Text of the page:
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A British sailor has revealed how killer whales threw his yacht around ‘like a rag doll’ off the coast of Gibraltar, as experts hope tracking orcas may help to prevent attacks amid a steep rise in clashes with boats.
Captain Iain Hamilton, 60, has been left marooned in a harbour near Gibraltar for a few days after his boat, the Butey of the Clyde, was wrecked with both rudders taken off by a pod of five whales.
He said the orcas staged a ‘choreographed’ assault on the boat, but he believes they were ‘playing with the rudders, and just inadvertently rendering the boat very vulnerable and in a very dangerous situation’.
It comes as the number of vessels rescued by Spain‘s Salvamento Maritimo has almost doubled so far this year compared to the whole of 2022 – with 24 sailing vessels towed in the straits of Gibraltar.
Experts are hoping that by tracking killer whales with GPS tags they will be able to prevent these attacks, the scale of which Mr Hamilton said ‘is way larger than people have thought’.
A catamaran which was attacked by killer whales while sailing in the Strait of Gibraltar being repaired last week
Another British sailor shared his experience of a whale stalking his boat last year as he sailed from Gibraltar to Cape St. Vincent, Portugal (file image)
The British sailor revealed his ordeal on BBC Radio 4, saying that if the whales had wanted to destroy his boat entirely, they would have been more than capable of doing so.
‘I was sailing 20 miles west of Gibraltar, noticed a fin then noticed a light bump and then a very big bump and looked round and there was a very large whale pushing along the back and trying to bite the rudder.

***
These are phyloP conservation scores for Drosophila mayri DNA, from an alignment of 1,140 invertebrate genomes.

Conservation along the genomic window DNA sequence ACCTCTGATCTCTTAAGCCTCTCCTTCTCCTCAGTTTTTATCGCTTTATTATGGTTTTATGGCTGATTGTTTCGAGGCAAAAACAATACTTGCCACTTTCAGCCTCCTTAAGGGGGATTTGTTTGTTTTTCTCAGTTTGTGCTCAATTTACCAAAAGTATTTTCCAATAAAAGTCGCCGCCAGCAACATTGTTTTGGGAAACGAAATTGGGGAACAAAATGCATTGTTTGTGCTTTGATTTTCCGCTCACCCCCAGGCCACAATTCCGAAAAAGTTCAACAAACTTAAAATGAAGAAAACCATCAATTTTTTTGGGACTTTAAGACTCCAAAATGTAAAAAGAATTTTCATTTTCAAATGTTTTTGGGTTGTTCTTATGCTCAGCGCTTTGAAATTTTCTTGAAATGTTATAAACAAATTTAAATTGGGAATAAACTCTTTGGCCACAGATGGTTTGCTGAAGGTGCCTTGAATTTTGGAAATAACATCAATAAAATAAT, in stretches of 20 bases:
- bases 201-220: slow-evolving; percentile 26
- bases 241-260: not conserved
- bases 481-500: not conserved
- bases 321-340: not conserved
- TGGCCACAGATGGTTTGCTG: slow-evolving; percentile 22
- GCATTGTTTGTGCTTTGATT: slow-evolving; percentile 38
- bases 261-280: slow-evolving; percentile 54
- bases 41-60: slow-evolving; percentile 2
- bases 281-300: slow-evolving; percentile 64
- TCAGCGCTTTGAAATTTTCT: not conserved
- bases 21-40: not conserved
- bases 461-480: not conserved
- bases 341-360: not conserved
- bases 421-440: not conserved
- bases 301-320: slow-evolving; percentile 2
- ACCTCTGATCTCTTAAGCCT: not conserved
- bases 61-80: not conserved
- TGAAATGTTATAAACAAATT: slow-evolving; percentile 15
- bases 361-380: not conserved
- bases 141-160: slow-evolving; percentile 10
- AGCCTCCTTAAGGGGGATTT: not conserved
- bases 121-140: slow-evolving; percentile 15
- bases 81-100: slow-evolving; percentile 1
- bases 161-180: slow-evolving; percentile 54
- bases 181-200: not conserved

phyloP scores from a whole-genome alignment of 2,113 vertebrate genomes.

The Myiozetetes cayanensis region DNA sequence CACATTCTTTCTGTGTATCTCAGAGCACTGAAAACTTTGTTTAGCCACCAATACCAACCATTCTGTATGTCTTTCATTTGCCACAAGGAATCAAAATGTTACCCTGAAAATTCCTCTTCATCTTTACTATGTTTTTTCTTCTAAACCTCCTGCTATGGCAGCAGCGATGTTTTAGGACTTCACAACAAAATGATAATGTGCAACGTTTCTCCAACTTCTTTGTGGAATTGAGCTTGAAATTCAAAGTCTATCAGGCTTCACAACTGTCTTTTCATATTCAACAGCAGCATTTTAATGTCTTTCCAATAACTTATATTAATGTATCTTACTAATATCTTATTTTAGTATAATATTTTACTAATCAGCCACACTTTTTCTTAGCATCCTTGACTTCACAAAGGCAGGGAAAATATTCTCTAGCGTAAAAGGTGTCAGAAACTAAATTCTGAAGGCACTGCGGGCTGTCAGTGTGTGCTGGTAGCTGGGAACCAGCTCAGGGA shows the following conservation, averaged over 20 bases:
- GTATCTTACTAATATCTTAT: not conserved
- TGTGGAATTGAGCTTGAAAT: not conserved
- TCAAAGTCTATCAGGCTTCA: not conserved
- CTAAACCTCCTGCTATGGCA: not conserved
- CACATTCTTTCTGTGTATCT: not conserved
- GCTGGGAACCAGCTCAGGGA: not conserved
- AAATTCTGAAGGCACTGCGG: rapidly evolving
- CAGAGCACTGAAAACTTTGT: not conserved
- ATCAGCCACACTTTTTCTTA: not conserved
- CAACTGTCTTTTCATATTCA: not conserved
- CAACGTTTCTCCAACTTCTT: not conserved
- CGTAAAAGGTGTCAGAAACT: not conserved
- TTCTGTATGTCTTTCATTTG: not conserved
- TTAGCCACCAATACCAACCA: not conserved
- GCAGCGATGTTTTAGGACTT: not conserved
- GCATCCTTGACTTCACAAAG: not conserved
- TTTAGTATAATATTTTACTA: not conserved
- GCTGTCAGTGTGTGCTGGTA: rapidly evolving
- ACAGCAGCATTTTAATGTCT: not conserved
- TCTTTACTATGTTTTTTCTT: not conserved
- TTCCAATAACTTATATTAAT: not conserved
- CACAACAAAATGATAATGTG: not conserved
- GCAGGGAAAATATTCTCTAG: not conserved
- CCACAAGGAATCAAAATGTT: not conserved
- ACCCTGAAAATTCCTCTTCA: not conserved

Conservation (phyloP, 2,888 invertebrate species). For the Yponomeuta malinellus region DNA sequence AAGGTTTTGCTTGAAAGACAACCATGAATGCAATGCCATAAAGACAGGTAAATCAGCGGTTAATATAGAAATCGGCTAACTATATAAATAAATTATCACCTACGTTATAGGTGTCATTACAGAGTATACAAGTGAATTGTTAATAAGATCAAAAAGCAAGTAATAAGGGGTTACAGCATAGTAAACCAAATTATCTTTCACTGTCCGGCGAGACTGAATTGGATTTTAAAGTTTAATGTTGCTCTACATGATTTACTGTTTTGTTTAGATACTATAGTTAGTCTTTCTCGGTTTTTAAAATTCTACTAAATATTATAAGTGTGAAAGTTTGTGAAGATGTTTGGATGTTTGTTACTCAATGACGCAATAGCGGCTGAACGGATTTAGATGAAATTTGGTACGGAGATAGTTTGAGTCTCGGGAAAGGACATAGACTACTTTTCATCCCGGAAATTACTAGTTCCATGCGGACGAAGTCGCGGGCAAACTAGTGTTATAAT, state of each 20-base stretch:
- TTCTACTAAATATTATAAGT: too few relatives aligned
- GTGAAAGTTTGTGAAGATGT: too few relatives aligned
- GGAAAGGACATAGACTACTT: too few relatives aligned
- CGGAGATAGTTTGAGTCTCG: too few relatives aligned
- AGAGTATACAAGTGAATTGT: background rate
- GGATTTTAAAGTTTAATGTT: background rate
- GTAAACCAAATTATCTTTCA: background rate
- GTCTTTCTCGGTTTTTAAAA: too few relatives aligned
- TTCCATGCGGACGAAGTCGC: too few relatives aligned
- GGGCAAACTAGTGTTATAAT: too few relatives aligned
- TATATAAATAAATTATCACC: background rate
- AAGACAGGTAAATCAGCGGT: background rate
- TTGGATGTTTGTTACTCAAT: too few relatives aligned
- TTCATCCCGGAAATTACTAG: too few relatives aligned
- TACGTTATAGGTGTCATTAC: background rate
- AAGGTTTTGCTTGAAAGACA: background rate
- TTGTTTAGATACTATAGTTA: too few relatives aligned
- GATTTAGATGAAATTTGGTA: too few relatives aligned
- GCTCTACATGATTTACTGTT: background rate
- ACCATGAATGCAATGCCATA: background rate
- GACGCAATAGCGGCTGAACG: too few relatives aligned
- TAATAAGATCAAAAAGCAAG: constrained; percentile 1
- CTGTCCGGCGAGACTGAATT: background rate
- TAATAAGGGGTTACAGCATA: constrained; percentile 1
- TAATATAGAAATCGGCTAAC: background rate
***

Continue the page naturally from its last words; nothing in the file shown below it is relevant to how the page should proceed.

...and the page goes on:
‘To begin with there was one big whale and four smaller whales and they were just bumping it and bumping it and then one of them managed to take off one of the rudders – the boat has two.
‘Then we lost the second rudder so we had no mechanism of steering the boat and the whales were in charge of the boat and they pushed us around like a rag doll.’
Mr Hamilton speculated that a larger female whale may have been leading the attack, with four younger orcas joining in chasing the boat ‘almost like synchronised swimming’.
‘If you were in a play park or something you would have thought that was magnificent,’ he said. ‘At the time I maybe had a different thought.’
A whale swims next to a boat in the Strait of Gibraltar last month. British sailor April Boyes shared the footage after her yacht was attacked
Approximately sixty orcas live in Spanish waters, with a concentration off the Galician coast and in the Strait of Gibraltar, where the majority of recent attacks have taken place.
Mr Hamilton said that locals had told him about 20 recent attacks near to the small fishing village, where he is now waiting for his boat to be fixed.
Following the attack on Friday, he said another wrecked boat – a 60ft catamaran – came into the harbour, and now several are awaiting repairs.
With attacks on the rise, the sailor said: ‘I think it is only a matter of time before the insurance companies say “you’re not insured” which will have an impact on the local industry.’
Mr Hamilton and others have called for work on helping boats to avoid the mighty beasts, and now the Spanish government has unveiled a GPS tagging scheme.
One of the mammals has already been tagged, Spain’s ministry for environment said, with the non-invasive GPS device embedded in its dorsal fin.